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Unformatted text preview: arameter count in the call gate that the calling procedure referenced when it made the original call multiplied by the size of the parameters.) 4. (If the return requires a privilege level change.) Loads the SS and ESP registers with the saved SS and ESP values and switches back to the calling procedure’s stack. The SS and ESP values for the called procedure’s stack are discarded. Any limit violations detected while loading the stack-segment selector or stack pointer cause a general-protection exception (#GP) to be generated. The new stack-segment descriptor is also checked for type and privilege violations. 5. (If the RET instruction includes a parameter count operand.) Adds the parameter count (in bytes obtained from the RET instruction) to the current ESP register value, to step past the parameters on the calling procedure’s stack. The resulting ESP value is not checked against the limit of the stack segment. If the ESP value is beyond the limit, that fact is not recognized until the next stack operation. 6. (If the return requires a privilege level change.) Checks the contents of the DS, ES, FS, and GS segment registers. If any of these registers refer to segments whose DPL is less than the new CPL (excluding conforming code segments), the segment register is loaded with a null segment selector. Refer to the description of the RET instruction in Chapter 3, Instruction Set Reference, of the Intel Architecture Software Developer’s Manual, Volume 2, for a detailed description of the privilege level checks and other protection checks that the processor performs on a far return. 4-24 PROTECTION 4.9. PRIVILEGED INSTRUCTIONS Some of the system instructions (called “privileged instructions” are protected from use by application programs. The privileged instructions control system functions (such as the loading of system registers). They can be executed only when the CPL is 0 (most privileged). If one of these instructions is executed when the CPL is not 0, a general-protection exception (#GP) is generated. The following system instructions are privileged instructions: • • • • • • • • • • • • • • • • LGDT—Load GDT register. LLDT—Load LDT register. LTR—Load task register. LIDT—Load IDT register. MOV (control registers)—Load and store control registers. LMSW—Load machine status word. CLTS—Clear task-switched flag in register CR0. MOV (debug registers)—Load and store debug registers. INVD—Invalidate cache, without writeback. WBINVD—Invalidate cache, with writeback. INVLPG—Invalidate TLB entry. HLT—Halt processor. RDMSR—Read Model-Specific Registers. WRMSR—Write Model-Specific Registers. RDPMC—Read Performance-Monitoring Counter. RDTSC—Read Time-Stamp Counter. Some of the privileged instructions are available only in the more recent families of Intel Architecture processors (refer to Section 18.7., “New Instructions In the Pentium® and Later Intel Architecture Processors”, in Chapter 18, Intel Architecture Compatibility). The PCE and TSD flags in register CR4 (bits 4 and 2, respectively) enable the RDPMC and RDTSC instructions, respectively, to be executed at any CPL. 4.10. POINTER VALIDATION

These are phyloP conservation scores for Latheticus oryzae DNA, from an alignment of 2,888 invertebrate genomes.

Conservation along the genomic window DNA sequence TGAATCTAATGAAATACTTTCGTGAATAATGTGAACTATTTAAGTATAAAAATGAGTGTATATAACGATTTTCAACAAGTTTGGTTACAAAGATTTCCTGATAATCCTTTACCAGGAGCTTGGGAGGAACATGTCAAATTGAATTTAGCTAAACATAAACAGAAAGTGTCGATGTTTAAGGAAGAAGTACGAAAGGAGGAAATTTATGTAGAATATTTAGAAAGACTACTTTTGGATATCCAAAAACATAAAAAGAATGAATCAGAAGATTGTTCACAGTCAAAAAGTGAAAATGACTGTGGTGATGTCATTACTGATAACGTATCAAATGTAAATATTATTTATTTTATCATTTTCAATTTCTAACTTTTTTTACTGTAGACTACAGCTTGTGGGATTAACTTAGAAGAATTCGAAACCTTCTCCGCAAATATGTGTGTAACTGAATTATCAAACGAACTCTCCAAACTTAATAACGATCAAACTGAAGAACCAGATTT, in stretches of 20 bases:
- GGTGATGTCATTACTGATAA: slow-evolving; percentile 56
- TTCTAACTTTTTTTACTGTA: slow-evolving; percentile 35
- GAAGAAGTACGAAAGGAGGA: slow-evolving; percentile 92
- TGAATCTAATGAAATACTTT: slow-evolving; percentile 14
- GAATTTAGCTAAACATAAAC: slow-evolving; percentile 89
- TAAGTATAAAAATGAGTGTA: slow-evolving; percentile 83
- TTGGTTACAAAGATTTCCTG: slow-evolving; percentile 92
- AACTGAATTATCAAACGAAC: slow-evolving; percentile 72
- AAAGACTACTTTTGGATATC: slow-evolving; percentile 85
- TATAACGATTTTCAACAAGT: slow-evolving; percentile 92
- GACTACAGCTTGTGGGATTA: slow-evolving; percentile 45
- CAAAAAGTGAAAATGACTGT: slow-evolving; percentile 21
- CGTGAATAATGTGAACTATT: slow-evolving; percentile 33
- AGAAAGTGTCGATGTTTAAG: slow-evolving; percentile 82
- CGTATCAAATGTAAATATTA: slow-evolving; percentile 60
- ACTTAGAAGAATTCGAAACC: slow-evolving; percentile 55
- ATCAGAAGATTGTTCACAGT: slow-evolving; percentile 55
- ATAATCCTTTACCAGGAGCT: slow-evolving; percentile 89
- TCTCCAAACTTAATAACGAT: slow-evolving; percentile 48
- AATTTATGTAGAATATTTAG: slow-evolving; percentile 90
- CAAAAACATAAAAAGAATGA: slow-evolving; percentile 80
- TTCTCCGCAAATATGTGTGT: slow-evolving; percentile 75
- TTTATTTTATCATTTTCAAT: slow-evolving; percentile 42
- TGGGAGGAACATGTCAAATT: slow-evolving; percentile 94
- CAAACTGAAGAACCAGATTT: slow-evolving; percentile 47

When operating in protected mode, the processor validates all pointers to enforce protection between segments and maintain isolation between privilege levels. Pointer validation consists of the following checks: 1. Checking access rights to determine if the segment type is compatible with its use. 2. Checking read/write rights 4-25 PROTECTION 3. Checking if the pointer offset exceeds the segment limit. 4. Checking if the supplier of the pointer is allowed to access the segment. 5. Checking the offset alignment. The processor automatically performs first, second, and third checks during instruction execution. Software must explicitly request the fourth check by issuing an ARPL instruction. The fifth check (offset alignment) is performed automatically at privilege level 3 if alignment checking is turned on. Offset alignment does not affect isolation of privilege levels. 4.10.1. Checking Access Rights (LAR Instruction)
When the processor accesses a segment using a far pointer, it performs an access rights check on the segment descriptor pointed to by the far pointer. This check is performed to determine if type and privilege level (DPL) of the segment descriptor are compatible with the operation to be performed. For example, when making a far call in protected mode, the segment-descriptor type must be for a conforming or nonconforming code segment, a call gate, a task gate, or a TSS. Then, if the call is to a nonconforming code segment, the DPL of the code segment must be equal to the CPL, and the RPL of the code segment’s segment selector must be less than or equal to the DPL. If type or privilege level are found to be incompatible, the appropriate exception is generated. To prevent type incompatibility exceptions from being generated, software can check the access rights of a segment descriptor using the LAR (lo...
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This note was uploaded on 06/07/2013 for the course ECE 1234 taught by Professor Kwhon during the Spring '10 term at University of California, Berkeley.
- Spring '10